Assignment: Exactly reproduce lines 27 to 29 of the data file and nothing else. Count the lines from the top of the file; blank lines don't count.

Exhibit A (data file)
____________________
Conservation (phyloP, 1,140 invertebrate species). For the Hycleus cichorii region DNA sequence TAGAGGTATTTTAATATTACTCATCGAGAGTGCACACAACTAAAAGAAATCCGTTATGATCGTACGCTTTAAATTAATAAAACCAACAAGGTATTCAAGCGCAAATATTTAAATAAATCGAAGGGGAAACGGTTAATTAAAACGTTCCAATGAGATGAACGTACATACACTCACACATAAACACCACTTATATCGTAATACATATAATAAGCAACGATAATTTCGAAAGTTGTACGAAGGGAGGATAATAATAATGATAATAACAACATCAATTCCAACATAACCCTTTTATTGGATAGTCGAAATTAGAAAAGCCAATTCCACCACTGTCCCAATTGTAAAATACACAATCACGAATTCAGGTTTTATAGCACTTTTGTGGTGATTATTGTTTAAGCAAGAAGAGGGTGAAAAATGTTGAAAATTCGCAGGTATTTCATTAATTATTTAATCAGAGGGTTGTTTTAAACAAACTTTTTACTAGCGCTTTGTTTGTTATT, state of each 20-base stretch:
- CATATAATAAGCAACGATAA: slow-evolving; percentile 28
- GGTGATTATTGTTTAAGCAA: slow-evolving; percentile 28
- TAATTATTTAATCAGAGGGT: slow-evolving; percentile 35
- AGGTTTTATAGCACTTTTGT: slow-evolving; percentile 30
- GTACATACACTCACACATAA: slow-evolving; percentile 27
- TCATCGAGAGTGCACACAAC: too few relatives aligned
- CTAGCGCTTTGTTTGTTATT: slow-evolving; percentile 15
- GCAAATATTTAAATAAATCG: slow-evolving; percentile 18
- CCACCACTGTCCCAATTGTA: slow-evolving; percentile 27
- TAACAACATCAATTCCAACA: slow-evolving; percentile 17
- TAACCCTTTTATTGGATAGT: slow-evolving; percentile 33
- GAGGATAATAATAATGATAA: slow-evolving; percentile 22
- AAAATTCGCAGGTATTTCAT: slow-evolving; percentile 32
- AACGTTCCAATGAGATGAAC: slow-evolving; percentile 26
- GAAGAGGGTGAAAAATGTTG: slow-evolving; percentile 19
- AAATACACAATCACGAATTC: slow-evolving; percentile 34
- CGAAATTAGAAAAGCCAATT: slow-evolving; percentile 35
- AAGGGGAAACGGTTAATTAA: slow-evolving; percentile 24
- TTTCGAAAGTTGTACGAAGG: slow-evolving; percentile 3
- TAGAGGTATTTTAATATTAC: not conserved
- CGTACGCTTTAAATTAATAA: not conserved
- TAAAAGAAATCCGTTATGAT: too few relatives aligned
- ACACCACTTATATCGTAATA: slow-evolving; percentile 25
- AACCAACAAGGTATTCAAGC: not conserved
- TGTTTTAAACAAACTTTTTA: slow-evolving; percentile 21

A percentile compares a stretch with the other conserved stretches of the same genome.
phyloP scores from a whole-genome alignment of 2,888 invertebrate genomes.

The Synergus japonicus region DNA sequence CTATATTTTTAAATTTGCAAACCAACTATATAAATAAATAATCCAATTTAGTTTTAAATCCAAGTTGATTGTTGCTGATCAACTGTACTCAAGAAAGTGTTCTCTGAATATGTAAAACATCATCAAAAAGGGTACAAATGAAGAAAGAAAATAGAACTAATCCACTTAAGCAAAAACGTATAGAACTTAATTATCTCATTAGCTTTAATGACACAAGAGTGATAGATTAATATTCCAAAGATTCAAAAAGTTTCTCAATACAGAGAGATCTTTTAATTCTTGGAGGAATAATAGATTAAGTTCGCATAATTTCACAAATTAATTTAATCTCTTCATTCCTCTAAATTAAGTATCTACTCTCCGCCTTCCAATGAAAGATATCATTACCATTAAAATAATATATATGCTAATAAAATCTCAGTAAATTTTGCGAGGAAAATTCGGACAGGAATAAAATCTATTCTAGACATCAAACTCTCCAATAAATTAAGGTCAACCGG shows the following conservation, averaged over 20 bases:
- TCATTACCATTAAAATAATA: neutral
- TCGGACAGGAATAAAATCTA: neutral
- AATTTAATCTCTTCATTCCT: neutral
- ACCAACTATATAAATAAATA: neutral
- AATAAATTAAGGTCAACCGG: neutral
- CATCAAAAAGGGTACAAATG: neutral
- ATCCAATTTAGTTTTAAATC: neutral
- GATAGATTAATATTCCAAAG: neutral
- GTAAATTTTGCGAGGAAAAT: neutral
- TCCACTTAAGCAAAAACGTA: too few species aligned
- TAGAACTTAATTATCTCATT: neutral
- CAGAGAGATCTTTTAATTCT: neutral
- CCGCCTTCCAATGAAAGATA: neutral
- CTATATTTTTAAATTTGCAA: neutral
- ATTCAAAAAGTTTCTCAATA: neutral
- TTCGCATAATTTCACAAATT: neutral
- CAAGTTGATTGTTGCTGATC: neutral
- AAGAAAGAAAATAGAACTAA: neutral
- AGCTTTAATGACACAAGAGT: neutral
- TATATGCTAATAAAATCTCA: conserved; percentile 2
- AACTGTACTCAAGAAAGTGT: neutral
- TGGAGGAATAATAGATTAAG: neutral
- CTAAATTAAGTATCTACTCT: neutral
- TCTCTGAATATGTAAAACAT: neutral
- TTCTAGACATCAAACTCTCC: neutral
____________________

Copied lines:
A percentile compares a stretch with the other conserved stretches of the same genome.
phyloP scores from a whole-genome alignment of 2,888 invertebrate genomes.

The Synergus japonicus region DNA sequence CTATATTTTTAAATTTGCAAACCAACTATATAAATAAATAATCCAATTTAGTTTTAAATCCAAGTTGATTGTTGCTGATCAACTGTACTCAAGAAAGTGTTCTCTGAATATGTAAAACATCATCAAAAAGGGTACAAATGAAGAAAGAAAATAGAACTAATCCACTTAAGCAAAAACGTATAGAACTTAATTATCTCATTAGCTTTAATGACACAAGAGTGATAGATTAATATTCCAAAGATTCAAAAAGTTTCTCAATACAGAGAGATCTTTTAATTCTTGGAGGAATAATAGATTAAGTTCGCATAATTTCACAAATTAATTTAATCTCTTCATTCCTCTAAATTAAGTATCTACTCTCCGCCTTCCAATGAAAGATATCATTACCATTAAAATAATATATATGCTAATAAAATCTCAGTAAATTTTGCGAGGAAAATTCGGACAGGAATAAAATCTATTCTAGACATCAAACTCTCCAATAAATTAAGGTCAACCGG shows the following conservation, averaged over 20 bases: